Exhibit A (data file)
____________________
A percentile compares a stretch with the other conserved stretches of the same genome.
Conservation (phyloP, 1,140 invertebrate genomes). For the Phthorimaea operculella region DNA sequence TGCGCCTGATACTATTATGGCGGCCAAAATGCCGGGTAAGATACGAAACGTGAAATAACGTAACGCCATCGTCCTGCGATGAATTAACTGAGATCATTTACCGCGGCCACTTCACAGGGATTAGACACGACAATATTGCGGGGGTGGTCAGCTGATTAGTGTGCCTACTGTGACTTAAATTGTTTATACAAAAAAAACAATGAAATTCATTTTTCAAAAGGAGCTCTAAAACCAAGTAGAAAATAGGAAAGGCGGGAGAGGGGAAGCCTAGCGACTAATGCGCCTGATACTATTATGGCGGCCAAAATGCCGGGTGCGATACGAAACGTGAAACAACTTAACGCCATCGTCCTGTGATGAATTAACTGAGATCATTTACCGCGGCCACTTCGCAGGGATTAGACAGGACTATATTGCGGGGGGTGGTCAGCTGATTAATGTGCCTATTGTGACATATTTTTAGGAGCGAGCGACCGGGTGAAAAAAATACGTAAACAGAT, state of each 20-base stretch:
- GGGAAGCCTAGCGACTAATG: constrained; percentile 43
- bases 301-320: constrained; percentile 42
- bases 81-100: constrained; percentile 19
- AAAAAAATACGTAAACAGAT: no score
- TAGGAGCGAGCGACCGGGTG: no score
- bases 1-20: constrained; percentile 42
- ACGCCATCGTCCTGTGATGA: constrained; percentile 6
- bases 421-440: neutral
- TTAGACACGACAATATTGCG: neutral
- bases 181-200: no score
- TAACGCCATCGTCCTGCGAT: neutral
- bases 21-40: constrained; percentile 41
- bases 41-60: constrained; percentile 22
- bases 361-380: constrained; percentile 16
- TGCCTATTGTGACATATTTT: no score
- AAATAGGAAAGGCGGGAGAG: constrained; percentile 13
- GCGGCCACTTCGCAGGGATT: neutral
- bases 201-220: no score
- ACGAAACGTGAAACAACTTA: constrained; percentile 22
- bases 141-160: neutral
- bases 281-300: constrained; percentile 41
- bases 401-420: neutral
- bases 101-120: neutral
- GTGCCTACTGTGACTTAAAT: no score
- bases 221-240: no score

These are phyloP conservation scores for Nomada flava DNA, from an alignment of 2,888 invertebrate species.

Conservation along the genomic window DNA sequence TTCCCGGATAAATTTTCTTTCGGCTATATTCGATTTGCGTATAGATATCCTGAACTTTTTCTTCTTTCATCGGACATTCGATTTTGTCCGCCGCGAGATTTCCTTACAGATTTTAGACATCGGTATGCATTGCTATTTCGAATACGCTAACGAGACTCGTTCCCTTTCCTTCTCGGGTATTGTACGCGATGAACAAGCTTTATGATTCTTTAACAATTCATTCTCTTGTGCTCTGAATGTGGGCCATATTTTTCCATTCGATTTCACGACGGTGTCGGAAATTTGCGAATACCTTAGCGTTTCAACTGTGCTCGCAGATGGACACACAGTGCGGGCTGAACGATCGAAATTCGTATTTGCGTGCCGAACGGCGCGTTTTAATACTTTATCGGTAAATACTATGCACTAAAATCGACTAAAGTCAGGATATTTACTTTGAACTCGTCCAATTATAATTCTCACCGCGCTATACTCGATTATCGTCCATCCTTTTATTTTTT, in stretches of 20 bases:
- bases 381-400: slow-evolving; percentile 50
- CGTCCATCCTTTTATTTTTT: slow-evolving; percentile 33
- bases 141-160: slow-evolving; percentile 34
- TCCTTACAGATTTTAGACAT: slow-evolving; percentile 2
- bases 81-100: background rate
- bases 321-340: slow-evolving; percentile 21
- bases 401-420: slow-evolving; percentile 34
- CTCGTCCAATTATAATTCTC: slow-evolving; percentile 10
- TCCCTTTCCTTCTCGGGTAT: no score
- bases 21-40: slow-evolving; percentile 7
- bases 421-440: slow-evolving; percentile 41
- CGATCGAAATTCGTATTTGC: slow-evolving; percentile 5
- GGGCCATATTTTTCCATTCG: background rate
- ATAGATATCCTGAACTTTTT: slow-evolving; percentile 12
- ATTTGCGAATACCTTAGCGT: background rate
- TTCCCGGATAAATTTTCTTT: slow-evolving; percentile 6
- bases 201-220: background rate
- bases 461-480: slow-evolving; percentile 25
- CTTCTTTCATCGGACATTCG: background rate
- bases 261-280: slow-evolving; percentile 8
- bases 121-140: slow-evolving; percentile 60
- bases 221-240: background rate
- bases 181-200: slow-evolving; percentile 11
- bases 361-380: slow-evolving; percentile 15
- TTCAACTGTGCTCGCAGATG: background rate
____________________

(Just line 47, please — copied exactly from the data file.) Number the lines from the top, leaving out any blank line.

- bases 461-480: slow-evolving; percentile 25